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Festival History

Big Moments During the Festival

These are just a few of our favorite historical moments surrounding the National Cherry Festival. We look forward to creating many more special memories going forward.
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1910
Sometime around 1910, cherry growers in the Grand Traverse area began to hold informal “blessing of the blossoms” ceremonies each year at blossom time in May.


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1926
In 1926, Hawkins Bakery in Traverse City baked a huge cherry pie and presented it to U.S. President Calvin Coolidge. The pie, being three feet in diameter and containing more than 5,000 cherries, had to be loaded into a car through the windshield and into the back seat.
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1942-1947
The National Cherry Festival was suspended during the World War II (1942-47), but it has been held continuously every year since. 1946 was considered too soon after the War, and in 1947 Traverse City celebrated its Centennial; so the National Cherry Festival was postponed until 1948.
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1978
In 1978 the U.S. Air Force Thunderbirds performed for the first time. Five T-38 fighters dazzled the crowd gathered at the beaches with acrobatic feats and heart-stopping maneuvers.

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1925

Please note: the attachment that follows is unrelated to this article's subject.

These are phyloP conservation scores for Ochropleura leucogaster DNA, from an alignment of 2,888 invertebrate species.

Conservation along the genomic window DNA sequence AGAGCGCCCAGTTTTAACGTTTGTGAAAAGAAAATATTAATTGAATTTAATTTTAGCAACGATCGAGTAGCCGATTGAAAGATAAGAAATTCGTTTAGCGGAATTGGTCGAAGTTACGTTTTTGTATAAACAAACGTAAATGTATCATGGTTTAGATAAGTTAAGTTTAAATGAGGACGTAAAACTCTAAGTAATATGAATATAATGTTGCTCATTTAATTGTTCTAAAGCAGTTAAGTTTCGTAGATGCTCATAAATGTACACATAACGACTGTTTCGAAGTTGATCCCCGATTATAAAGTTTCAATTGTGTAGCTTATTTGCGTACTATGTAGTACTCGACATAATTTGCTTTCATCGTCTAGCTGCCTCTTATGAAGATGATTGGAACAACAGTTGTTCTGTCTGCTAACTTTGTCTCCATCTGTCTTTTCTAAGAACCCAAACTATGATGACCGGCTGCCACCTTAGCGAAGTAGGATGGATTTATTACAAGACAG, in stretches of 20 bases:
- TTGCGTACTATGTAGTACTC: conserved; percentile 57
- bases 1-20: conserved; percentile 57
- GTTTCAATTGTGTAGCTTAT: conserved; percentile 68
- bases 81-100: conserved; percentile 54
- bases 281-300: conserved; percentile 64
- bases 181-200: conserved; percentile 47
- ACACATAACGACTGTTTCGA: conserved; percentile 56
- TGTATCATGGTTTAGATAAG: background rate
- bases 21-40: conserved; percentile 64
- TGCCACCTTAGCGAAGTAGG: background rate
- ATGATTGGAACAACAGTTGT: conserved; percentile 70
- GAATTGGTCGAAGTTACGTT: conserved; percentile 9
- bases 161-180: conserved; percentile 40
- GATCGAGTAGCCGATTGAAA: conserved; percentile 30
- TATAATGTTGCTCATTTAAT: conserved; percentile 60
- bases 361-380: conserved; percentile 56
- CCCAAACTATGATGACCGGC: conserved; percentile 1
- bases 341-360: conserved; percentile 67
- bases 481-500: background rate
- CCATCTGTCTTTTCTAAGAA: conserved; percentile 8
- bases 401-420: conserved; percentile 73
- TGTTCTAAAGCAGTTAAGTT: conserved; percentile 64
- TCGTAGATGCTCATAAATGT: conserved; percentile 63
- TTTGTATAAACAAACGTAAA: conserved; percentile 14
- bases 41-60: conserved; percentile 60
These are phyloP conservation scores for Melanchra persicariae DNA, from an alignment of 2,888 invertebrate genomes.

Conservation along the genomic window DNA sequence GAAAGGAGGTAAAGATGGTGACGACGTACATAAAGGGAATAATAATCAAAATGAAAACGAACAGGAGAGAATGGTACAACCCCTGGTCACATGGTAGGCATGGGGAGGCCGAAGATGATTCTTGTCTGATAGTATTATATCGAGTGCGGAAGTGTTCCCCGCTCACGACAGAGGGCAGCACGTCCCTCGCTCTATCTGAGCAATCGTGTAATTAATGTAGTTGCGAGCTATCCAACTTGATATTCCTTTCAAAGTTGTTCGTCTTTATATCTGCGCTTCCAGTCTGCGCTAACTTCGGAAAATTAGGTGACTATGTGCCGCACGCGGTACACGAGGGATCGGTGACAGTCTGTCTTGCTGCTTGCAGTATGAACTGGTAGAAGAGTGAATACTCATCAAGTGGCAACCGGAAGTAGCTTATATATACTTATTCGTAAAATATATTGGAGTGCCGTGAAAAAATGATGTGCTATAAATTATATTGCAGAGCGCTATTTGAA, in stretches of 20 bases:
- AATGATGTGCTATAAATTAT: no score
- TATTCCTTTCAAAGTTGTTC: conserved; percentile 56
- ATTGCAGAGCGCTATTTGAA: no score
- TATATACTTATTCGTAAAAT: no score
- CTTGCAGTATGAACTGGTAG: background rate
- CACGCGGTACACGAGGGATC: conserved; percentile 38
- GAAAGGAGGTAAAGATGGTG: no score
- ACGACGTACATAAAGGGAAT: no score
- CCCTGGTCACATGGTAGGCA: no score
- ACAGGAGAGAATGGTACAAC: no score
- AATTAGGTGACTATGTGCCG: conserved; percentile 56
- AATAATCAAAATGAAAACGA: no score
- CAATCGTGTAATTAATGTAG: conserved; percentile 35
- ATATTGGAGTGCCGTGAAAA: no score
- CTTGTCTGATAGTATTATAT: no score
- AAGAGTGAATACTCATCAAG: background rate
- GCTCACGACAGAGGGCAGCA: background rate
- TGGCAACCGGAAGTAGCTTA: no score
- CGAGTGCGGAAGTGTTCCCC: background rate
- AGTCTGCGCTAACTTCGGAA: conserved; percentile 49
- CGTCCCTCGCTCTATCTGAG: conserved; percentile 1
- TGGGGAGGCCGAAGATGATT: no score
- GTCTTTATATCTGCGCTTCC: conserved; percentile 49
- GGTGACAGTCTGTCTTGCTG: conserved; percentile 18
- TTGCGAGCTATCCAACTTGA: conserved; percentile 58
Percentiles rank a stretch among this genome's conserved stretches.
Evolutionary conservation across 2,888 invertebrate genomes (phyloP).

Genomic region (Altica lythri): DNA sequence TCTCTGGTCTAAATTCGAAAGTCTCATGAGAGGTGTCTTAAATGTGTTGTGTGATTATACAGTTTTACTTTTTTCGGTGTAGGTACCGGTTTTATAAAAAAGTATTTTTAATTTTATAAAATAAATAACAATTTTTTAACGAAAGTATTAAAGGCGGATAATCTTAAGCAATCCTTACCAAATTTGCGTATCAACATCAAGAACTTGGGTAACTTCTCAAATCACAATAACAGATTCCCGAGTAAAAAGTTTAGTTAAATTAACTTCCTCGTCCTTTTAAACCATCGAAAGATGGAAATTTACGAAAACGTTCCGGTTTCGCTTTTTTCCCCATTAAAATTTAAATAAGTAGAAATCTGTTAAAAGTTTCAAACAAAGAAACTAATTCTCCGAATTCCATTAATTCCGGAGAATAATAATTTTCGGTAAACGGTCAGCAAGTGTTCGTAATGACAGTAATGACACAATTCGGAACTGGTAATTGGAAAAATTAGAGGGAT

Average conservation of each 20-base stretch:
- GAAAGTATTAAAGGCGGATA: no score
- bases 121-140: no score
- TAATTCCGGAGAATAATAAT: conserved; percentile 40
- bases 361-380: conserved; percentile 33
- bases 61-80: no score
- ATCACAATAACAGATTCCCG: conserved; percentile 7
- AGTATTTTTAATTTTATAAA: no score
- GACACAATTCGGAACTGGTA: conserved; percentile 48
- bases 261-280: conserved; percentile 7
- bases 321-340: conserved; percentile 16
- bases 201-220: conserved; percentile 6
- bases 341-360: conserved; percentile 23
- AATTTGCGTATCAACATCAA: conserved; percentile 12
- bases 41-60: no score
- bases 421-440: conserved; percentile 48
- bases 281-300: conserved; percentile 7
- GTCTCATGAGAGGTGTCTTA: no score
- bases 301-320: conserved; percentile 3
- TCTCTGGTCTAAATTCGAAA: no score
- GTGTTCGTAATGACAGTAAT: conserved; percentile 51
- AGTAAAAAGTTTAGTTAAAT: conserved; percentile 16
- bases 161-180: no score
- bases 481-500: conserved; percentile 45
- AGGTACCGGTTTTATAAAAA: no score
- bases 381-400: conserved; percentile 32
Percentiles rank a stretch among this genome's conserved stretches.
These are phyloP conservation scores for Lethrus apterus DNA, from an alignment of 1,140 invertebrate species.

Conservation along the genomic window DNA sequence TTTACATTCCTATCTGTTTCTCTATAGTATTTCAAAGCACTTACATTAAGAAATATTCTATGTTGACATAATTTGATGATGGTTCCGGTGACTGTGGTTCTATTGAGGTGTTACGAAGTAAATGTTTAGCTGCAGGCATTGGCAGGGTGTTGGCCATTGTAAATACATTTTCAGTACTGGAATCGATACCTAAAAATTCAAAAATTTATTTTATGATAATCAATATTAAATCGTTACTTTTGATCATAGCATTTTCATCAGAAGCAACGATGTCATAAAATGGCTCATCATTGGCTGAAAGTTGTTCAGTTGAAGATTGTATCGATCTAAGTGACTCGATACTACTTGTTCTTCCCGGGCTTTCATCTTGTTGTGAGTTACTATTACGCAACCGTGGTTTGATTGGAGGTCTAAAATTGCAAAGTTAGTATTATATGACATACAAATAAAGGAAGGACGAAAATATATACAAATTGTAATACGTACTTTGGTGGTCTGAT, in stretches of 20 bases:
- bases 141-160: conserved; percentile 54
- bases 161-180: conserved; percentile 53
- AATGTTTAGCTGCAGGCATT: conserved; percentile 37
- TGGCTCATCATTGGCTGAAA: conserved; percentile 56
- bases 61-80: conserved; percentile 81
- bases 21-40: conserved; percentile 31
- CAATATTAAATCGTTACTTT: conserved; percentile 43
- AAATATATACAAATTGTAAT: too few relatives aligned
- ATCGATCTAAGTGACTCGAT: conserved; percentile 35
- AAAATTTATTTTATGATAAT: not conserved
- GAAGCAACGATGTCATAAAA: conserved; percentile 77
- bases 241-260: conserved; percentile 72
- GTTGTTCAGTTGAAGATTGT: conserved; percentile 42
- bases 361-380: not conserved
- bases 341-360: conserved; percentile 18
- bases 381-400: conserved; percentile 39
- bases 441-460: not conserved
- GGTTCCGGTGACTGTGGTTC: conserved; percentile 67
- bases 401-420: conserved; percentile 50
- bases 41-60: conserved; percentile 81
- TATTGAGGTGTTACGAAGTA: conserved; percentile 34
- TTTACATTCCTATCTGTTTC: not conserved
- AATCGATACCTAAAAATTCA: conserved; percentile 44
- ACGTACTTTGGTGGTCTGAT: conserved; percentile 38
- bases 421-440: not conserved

In 1925 the first-ever Cherry Queen was crowned. Her name was Gertrude Brown. This was the beginning of a widely celebrated local tradition that still happens every year. Click the link below to see previous Queens.
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1929
The 1929 festival was so successful that General Chairman Larry Larsen and his committee decided to make the 1930 Festival a three-day affair. President Herbert Hoover attended the opening day ceremonies.

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1964
In 1964 the Cherry Festival Committee voted to expand the Festival to a five-day celebration. The week of July 6 was proclaimed as “National Cherry Festival Week.”


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1975
The Cherry Royale Parade broke the all-time record in 1975, boasting 180 entries and attended by over 300,000 people. President Gerald Ford, a Michigan native and former Congressman, led the parade as Grand Marshal.
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1925
The “Blessing of the Blossoms Festival” began on May 22, 1925 when Traverse City businesses partnered with the local cherry farmers to promote the growing industry.


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1931
In 1931 the Michigan state legislature passed a resolution making the Cherry Festival a national celebration. To celebrate, seven ships of the US Navy Great Lakes training fleet arrived in Traverse City and three companies of US Navy sailors paraded through the streets.
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1968
The National Cherry Festival officially became a week-long celebration in 1968.




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1987
Traverse City set a world record by baking the world's largest cherry pie on July 25, 1987. The pie was 17 ft 6 in and weighed in at 28,350 pounds.


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